Mark Warburton attacks Kilmarnock pitch again after Waghorn injury
Rangers manager Mark Warburton has renewed his condemnation of synthetic pitches in Scottish football, claiming the 3G surface at Rugby Park was directly responsible for the potentially season-ending knee injury suffered by Martyn Waghorn this week.
Kilmarnock called for a retraction of comments made on the Ibrox club’s website which described it as “unforgiving” in the aftermath of Tuesday night’s Scottish Cup fifth-round replay.
But Warburton was unrepentant, saying: “We’re quite adamant as a club, from our medical department and from ourselves as coaches reviewing the injury, that the nature of Martyn’s injury would not be the same if he’d been playing on grass.” (Scotsman)
Stuart Armstrong still learning to cope with Celtic demands
Former Dundee United midfielder Stuart Armstrong has admitted that he has found the transition to Celtic a challenge.
The 23-year-old midfielder was signed by Ronny Deila in January 2015 for £2 million, but has struggled for consistency after a promising start.
“There are times when I haven’t coped as well physically or mentally,” he said. “But it’s about learning and this is my first proper full season with Celtic. I’m learning more every day about how to accept being a Celtic footballer and everything that comes with that.
“My body has had to deal with the greater volume of games you play here. There are mental demands as well. This is a huge club and there is loads of pressure and if performances aren’t up to scratch, everyone knows about it. (Scotsman)
John Rankin accuses Dundee United players of downing tools
Dundee United’s John Rankin has opened up on his side’s brittle state that has seen them 13 points adrift at the bottom of the Scottish Premier League table.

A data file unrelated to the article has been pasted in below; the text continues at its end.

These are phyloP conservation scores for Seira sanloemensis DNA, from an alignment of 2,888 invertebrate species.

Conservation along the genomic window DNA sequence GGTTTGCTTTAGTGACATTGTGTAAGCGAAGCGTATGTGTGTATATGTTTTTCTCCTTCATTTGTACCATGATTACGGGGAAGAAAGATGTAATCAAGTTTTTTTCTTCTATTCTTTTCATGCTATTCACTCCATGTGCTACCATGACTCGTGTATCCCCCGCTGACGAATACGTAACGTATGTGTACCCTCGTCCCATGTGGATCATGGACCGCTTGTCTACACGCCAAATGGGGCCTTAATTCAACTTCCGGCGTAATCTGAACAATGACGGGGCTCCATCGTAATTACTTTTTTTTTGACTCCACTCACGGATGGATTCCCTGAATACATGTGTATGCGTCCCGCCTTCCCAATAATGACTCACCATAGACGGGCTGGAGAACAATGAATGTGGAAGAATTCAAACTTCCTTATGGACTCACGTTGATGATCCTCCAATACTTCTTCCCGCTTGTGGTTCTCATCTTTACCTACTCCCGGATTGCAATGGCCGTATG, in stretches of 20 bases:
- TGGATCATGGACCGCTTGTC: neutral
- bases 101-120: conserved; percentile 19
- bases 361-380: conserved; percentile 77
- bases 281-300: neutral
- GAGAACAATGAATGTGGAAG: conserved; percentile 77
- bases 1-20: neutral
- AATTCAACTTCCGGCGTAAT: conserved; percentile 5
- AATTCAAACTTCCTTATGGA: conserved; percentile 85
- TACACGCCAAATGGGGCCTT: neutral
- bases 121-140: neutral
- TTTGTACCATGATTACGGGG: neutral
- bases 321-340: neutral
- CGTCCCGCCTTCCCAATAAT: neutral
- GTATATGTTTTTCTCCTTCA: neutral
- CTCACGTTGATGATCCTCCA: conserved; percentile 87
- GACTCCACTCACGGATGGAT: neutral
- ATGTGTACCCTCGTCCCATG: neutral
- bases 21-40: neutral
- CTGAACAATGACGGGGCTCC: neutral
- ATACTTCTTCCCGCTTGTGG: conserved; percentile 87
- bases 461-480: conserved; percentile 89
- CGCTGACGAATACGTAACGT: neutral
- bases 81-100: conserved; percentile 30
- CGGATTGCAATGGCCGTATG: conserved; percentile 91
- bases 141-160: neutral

Having taken only nine points from a possible 45 since Jackie McNamara’s departure in October, Rankin has revealed the extent of the Tannadice side’s freefall, saying that his team-mates need to stop “downing tools.”
“You try and grab players by the scruff of the neck, of course you notice that happens in football. Heads do go down. In our mindset we are giving 100 per cent but more often than not we are suffering from a set-piece, and somebody’s head goes down and you are maybe not 100 per cent focused because you are trying to drag someone else with you.
“Our minds are going elsewhere and maybe our performances are not 100 per cent because boys are worried about things that are going on,” he added. “Because it’s affecting us all, this will affect livelihoods.” (Scotsman)
Rangers pitch problems all in their heads, says Queen of the South boss
Queen of the South manager James Fowler hopes his team’s plastic pitch will present a psychological advantage as they prepare to face Rangers in the Championship. Rangers manager Mark Warburton has complained bitterly about synthetic surfaces, which he claims led to the injury sustained by Martyn Waghorn at Rugby Park.
“It probably can be a mental thing at times,” said Fowler, “and if that gives us a slight advantage hopefully it will work in our favour.
“It can affect players – it can be in their heads if it’s taken them longer to recover. They’ve played Alloa, Kilmarnock and now ourselves on Sunday.” (Daily Record)
New boy Kristoffer Ajer confident Ronny Deila will stay at Celtic
Ronny Deila will still be the Celtic manager next season, new signing Kristoffer Ajer has said. The Norwegian teenager, who plays for Start, signed a pre-contract agreement and will join the Parkhead side in the summer.
Speculation surrounding Deila’s future has been growing since Ross County dumped Celtic from the League Cup, ending hopes of another treble. Celtic’s early exits in Europe have also been a source of disappointment.
But the midfielder struck a note of optimism, saying: “I’m not afraid. I’m sure he will keep his job. Ronny is a fantastic coach who enjoys great confidence in his team and squad. I am not afraid of my position because I am a fellow player from Norway. He’s a very nice coach.” (Daily Express)